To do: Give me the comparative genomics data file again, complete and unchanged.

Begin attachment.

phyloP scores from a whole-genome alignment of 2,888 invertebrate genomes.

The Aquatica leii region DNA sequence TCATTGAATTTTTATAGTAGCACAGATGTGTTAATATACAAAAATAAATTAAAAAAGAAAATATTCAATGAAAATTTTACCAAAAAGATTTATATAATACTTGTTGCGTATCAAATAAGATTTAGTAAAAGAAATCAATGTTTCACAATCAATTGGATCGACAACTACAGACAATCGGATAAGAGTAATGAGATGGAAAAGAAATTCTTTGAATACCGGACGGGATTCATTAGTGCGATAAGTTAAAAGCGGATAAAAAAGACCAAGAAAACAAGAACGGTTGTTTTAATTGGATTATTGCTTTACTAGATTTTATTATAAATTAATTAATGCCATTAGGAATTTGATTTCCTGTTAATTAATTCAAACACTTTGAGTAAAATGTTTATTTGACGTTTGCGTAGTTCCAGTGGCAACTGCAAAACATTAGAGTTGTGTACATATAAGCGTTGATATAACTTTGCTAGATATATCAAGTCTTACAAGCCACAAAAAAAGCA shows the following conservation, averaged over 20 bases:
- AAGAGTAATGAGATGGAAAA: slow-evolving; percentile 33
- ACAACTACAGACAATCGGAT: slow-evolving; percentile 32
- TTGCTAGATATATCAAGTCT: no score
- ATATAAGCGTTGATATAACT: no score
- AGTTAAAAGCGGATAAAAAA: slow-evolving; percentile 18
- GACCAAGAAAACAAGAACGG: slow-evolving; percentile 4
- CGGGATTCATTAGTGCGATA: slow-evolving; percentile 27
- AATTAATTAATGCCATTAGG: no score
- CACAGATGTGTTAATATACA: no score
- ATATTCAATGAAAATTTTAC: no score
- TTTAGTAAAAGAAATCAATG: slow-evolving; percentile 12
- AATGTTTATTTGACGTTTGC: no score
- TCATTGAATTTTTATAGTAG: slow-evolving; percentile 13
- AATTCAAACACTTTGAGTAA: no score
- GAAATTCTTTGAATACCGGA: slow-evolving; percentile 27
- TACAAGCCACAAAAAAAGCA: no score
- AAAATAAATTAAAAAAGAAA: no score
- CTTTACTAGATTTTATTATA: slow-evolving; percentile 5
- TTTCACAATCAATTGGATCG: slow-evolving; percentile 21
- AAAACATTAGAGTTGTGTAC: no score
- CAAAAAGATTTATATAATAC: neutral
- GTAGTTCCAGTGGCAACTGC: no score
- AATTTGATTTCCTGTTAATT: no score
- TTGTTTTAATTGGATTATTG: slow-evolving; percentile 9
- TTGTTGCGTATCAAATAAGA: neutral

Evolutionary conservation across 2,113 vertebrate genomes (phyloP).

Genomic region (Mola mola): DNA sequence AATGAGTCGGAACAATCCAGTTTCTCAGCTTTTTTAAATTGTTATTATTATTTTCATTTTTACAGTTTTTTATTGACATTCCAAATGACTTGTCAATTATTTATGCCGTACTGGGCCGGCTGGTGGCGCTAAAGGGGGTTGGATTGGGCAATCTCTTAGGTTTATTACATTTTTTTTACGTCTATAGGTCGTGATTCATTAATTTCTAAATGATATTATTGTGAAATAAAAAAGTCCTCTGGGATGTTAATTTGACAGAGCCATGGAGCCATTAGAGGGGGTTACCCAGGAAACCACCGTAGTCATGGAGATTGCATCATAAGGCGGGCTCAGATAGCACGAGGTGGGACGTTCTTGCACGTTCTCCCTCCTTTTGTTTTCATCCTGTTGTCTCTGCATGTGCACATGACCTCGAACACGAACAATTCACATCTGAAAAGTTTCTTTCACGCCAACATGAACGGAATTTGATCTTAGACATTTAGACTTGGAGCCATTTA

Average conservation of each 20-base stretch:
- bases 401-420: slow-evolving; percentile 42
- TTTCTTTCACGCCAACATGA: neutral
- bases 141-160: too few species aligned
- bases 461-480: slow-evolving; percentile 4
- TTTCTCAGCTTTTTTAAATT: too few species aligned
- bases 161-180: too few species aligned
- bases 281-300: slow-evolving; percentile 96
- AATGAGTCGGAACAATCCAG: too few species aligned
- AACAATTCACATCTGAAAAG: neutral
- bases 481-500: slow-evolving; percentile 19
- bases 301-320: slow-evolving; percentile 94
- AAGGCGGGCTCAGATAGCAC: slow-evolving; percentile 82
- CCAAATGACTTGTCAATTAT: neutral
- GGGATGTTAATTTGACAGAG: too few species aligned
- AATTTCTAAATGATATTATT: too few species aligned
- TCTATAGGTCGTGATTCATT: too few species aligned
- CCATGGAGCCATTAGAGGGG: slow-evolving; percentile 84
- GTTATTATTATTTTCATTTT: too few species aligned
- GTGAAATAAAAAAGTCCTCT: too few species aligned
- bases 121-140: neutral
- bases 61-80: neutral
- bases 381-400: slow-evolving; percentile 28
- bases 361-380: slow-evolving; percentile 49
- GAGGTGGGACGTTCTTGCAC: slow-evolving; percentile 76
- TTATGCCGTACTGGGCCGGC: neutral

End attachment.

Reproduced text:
phyloP scores from a whole-genome alignment of 2,888 invertebrate genomes.

The Aquatica leii region DNA sequence TCATTGAATTTTTATAGTAGCACAGATGTGTTAATATACAAAAATAAATTAAAAAAGAAAATATTCAATGAAAATTTTACCAAAAAGATTTATATAATACTTGTTGCGTATCAAATAAGATTTAGTAAAAGAAATCAATGTTTCACAATCAATTGGATCGACAACTACAGACAATCGGATAAGAGTAATGAGATGGAAAAGAAATTCTTTGAATACCGGACGGGATTCATTAGTGCGATAAGTTAAAAGCGGATAAAAAAGACCAAGAAAACAAGAACGGTTGTTTTAATTGGATTATTGCTTTACTAGATTTTATTATAAATTAATTAATGCCATTAGGAATTTGATTTCCTGTTAATTAATTCAAACACTTTGAGTAAAATGTTTATTTGACGTTTGCGTAGTTCCAGTGGCAACTGCAAAACATTAGAGTTGTGTACATATAAGCGTTGATATAACTTTGCTAGATATATCAAGTCTTACAAGCCACAAAAAAAGCA shows the following conservation, averaged over 20 bases:
- AAGAGTAATGAGATGGAAAA: slow-evolving; percentile 33
- ACAACTACAGACAATCGGAT: slow-evolving; percentile 32
- TTGCTAGATATATCAAGTCT: no score
- ATATAAGCGTTGATATAACT: no score
- AGTTAAAAGCGGATAAAAAA: slow-evolving; percentile 18
- GACCAAGAAAACAAGAACGG: slow-evolving; percentile 4
- CGGGATTCATTAGTGCGATA: slow-evolving; percentile 27
- AATTAATTAATGCCATTAGG: no score
- CACAGATGTGTTAATATACA: no score
- ATATTCAATGAAAATTTTAC: no score
- TTTAGTAAAAGAAATCAATG: slow-evolving; percentile 12
- AATGTTTATTTGACGTTTGC: no score
- TCATTGAATTTTTATAGTAG: slow-evolving; percentile 13
- AATTCAAACACTTTGAGTAA: no score
- GAAATTCTTTGAATACCGGA: slow-evolving; percentile 27
- TACAAGCCACAAAAAAAGCA: no score
- AAAATAAATTAAAAAAGAAA: no score
- CTTTACTAGATTTTATTATA: slow-evolving; percentile 5
- TTTCACAATCAATTGGATCG: slow-evolving; percentile 21
- AAAACATTAGAGTTGTGTAC: no score
- CAAAAAGATTTATATAATAC: neutral
- GTAGTTCCAGTGGCAACTGC: no score
- AATTTGATTTCCTGTTAATT: no score
- TTGTTTTAATTGGATTATTG: slow-evolving; percentile 9
- TTGTTGCGTATCAAATAAGA: neutral

Evolutionary conservation across 2,113 vertebrate genomes (phyloP).

Genomic region (Mola mola): DNA sequence AATGAGTCGGAACAATCCAGTTTCTCAGCTTTTTTAAATTGTTATTATTATTTTCATTTTTACAGTTTTTTATTGACATTCCAAATGACTTGTCAATTATTTATGCCGTACTGGGCCGGCTGGTGGCGCTAAAGGGGGTTGGATTGGGCAATCTCTTAGGTTTATTACATTTTTTTTACGTCTATAGGTCGTGATTCATTAATTTCTAAATGATATTATTGTGAAATAAAAAAGTCCTCTGGGATGTTAATTTGACAGAGCCATGGAGCCATTAGAGGGGGTTACCCAGGAAACCACCGTAGTCATGGAGATTGCATCATAAGGCGGGCTCAGATAGCACGAGGTGGGACGTTCTTGCACGTTCTCCCTCCTTTTGTTTTCATCCTGTTGTCTCTGCATGTGCACATGACCTCGAACACGAACAATTCACATCTGAAAAGTTTCTTTCACGCCAACATGAACGGAATTTGATCTTAGACATTTAGACTTGGAGCCATTTA

Average conservation of each 20-base stretch:
- bases 401-420: slow-evolving; percentile 42
- TTTCTTTCACGCCAACATGA: neutral
- bases 141-160: too few species aligned
- bases 461-480: slow-evolving; percentile 4
- TTTCTCAGCTTTTTTAAATT: too few species aligned
- bases 161-180: too few species aligned
- bases 281-300: slow-evolving; percentile 96
- AATGAGTCGGAACAATCCAG: too few species aligned
- AACAATTCACATCTGAAAAG: neutral
- bases 481-500: slow-evolving; percentile 19
- bases 301-320: slow-evolving; percentile 94
- AAGGCGGGCTCAGATAGCAC: slow-evolving; percentile 82
- CCAAATGACTTGTCAATTAT: neutral
- GGGATGTTAATTTGACAGAG: too few species aligned
- AATTTCTAAATGATATTATT: too few species aligned
- TCTATAGGTCGTGATTCATT: too few species aligned
- CCATGGAGCCATTAGAGGGG: slow-evolving; percentile 84
- GTTATTATTATTTTCATTTT: too few species aligned
- GTGAAATAAAAAAGTCCTCT: too few species aligned
- bases 121-140: neutral
- bases 61-80: neutral
- bases 381-400: slow-evolving; percentile 28
- bases 361-380: slow-evolving; percentile 49
- GAGGTGGGACGTTCTTGCAC: slow-evolving; percentile 76
- TTATGCCGTACTGGGCCGGC: neutral